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CAS rejects IBA’s appeal in new decision

- Reuters Lausanne

The Internatio­nal Boxing Associatio­n (IBA)’s appeal against a decision to withdraw recognitio­n of it being the sport’s internatio­nal federation was dismissed yesterday by global sport’s top court.

The Internatio­nal Olympic Committee (IOC) in June decided to strip the IBA of recognitio­n over its failure to complete reforms on governance, finance and ethical issues.

“The IOC Session took its decision based on the recommenda­tion issued by the IOC Executive Board on 7 June 2023 following a long process, initiated shortly after the Olympic Games Rio 2016,” the Court of Arbitratio­n for Sport (CAS) said in a statement.

“During (the process) the IOC requested the IBA to undertake various measures to address serious concerns related to its governance and financial stability,” the statement added.

It added that the IBA had not complied with the conditions set down by the IOC.

“The IBA had not increased its financial transparen­cy and sustainabi­lity including through diversific­ation of revenues (nor) changed its process relating to referees and judges to ensure its integrity,” CAS said.

The sports court added that the IBA had not implemente­d all the measures proposed by the “Governance Reform Group” establishe­d by the IOC, including a change of culture.

“The Panel determined that these three elements justified the IOC Session’s decision to withdraw recognitio­n of the IBA,” the statement added.

“(It also) emphasised that the IOC’s right to control the circumstan­ces in and the conditions on which it confers recognitio­n outweighed the IBA’s personalit­y rights.”

Rival body World Boxing said last month it will seek recognitio­n from Olympic organisers to replace the IBA and keep the troubled sport on the programme for the 2028 Los Angeles Games.

Russia accuses IOC chief of ‘conspiracy’ to exclude its athletes

Russia accused Internatio­nal Olympic Committee President Thomas Bach yesterday of taking part in a “conspiracy” with Ukraine to exclude its strongest athletes from this year’s Paris Games.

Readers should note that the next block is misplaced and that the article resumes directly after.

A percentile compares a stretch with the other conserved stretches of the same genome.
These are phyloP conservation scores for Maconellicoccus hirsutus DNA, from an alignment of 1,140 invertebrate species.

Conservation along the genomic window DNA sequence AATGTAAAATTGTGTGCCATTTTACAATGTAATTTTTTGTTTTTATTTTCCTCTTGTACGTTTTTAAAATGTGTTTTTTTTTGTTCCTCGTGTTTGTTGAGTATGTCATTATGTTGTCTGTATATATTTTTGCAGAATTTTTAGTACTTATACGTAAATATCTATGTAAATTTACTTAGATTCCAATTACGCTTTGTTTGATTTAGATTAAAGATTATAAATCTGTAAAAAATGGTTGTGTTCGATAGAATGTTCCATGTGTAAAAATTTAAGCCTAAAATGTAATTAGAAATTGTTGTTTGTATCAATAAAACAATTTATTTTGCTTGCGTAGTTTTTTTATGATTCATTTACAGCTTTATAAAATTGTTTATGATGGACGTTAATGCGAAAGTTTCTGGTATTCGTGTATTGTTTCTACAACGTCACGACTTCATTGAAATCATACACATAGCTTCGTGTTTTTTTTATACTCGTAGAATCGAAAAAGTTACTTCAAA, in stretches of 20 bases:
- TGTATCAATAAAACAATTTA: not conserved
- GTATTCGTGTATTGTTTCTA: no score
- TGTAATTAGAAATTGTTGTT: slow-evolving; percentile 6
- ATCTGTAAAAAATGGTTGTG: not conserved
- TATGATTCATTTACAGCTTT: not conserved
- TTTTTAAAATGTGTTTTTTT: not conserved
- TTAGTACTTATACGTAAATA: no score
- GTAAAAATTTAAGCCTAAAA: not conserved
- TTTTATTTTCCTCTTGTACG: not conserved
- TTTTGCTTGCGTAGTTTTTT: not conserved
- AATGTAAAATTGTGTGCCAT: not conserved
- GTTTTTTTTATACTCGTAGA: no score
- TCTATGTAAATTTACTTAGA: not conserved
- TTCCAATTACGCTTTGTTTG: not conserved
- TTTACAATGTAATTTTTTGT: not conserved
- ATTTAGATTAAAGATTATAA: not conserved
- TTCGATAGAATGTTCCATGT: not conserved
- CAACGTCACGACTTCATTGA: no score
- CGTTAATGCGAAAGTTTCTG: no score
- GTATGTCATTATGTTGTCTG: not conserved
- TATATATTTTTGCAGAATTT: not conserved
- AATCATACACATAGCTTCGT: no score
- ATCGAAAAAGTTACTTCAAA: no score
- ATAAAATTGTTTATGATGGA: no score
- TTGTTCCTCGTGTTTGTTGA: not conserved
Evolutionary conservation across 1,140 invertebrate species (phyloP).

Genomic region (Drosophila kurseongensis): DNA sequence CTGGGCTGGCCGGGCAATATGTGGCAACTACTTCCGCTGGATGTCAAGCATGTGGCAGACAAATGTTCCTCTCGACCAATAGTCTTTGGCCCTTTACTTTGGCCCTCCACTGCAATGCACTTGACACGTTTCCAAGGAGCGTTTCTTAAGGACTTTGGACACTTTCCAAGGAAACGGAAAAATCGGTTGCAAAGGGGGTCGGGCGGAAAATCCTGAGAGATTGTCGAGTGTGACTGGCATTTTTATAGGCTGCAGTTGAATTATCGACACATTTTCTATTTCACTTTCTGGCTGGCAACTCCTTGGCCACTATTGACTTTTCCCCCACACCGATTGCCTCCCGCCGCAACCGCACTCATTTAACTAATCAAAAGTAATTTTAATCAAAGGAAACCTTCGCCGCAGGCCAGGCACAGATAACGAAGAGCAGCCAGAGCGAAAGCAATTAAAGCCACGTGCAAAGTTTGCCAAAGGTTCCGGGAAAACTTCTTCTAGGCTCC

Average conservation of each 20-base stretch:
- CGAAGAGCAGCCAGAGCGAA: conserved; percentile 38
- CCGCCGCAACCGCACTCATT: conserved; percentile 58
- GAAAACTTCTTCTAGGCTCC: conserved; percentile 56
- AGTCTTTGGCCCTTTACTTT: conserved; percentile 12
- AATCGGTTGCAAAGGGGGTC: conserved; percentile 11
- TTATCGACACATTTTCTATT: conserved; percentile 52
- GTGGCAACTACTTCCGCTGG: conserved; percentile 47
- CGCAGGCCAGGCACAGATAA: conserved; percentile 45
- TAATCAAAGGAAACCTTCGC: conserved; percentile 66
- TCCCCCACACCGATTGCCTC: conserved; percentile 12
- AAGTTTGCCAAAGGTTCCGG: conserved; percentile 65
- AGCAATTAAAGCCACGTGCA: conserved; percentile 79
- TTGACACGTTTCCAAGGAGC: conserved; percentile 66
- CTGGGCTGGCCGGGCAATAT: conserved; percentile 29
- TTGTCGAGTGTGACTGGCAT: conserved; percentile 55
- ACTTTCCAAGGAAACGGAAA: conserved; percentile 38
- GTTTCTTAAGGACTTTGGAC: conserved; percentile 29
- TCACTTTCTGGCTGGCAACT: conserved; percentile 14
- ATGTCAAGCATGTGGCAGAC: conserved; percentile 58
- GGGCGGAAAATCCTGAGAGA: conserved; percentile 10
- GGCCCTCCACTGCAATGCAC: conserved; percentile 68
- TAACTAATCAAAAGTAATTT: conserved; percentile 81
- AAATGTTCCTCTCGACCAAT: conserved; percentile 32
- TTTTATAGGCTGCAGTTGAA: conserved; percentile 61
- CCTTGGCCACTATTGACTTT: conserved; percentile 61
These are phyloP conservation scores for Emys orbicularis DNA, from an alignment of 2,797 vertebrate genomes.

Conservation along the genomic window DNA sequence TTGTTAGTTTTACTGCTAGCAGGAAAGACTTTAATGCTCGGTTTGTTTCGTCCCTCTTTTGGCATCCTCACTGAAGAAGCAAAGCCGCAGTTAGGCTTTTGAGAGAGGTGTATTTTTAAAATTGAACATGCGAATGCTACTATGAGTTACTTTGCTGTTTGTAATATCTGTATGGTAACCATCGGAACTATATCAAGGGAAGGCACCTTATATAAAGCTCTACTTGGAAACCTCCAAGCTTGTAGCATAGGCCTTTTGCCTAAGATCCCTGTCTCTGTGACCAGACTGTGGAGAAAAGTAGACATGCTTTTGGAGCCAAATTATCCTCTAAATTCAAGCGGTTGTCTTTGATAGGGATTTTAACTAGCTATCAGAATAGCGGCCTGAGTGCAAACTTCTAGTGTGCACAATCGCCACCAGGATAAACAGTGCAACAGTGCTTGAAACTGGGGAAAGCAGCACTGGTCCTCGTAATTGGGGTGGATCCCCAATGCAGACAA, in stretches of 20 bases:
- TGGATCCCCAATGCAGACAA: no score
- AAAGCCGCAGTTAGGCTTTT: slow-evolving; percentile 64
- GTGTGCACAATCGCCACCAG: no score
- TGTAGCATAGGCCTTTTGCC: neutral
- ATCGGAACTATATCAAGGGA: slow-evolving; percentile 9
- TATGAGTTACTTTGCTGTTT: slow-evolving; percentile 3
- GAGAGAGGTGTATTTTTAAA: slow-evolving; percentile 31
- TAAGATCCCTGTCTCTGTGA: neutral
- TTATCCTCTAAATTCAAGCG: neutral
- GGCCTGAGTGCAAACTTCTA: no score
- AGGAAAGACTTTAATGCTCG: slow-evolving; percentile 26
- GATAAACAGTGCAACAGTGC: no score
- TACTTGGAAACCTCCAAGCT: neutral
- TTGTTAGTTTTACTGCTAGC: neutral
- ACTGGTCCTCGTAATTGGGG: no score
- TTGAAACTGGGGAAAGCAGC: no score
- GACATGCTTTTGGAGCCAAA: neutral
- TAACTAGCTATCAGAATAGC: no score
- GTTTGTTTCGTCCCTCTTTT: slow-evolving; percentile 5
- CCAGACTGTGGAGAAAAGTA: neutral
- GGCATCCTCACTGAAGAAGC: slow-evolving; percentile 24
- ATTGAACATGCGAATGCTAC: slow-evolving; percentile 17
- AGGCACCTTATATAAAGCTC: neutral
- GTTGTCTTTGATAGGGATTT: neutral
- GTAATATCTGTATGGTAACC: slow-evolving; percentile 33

Russian Foreign Ministry spokeswoma­n Maria Zakharova made the allegation after two Russian pranksters known as Vovan and Lexus published a recording of a conversati­on with Bach in which he was falsely led to believe he was speaking to an African sports official.

Bach said in the call that the IOC had establishe­d a special panel to monitor the media and the internet and ensure that Russian athletes who had made political statements in support of their government could not take part in the Olympics.

“We have also offered to the Ukrainian side - not only offered, but asked them to provide us with their knowledge of the behaviour of such (Russian) athletes or officials,” Bach could be heard saying in English on the recording. Zakharova posted on Telegram that Bach had “entered into a political-administra­tive and, apparently, criminal conspiracy with one specific party” - meaning Ukraine - “to exclude strong sports competitor­s from internatio­nal competitio­ns”.

She added: “The relationsh­ip of IOC President Bach with the National Olympic Committee of Ukraine and its officials, and the admissions of a ‘request to monitor Russian athletes’ should be the subject of a thorough investigat­ion.”

Relations between Russia and the IOC have worsened sharply in the run-up to the Olympics, at which Russian and Belarusian athletes will compete as neutrals, without their flags and anthems, because of the war in Ukraine.

They have also been banned from taking part in the opening parade.

Pre-empting the publicatio­n of the prank call, the IOC said last month that Bach had been the victim of a hoax.

The IOC has publicly announced the establishm­ent of a review panel to evaluate the eligibilit­y of every Russian or Belarusian athlete who qualifies for Paris.

In order to be cleared to compete, athletes must not have actively supported the war in Ukraine and must not be contracted to any military or security agency.

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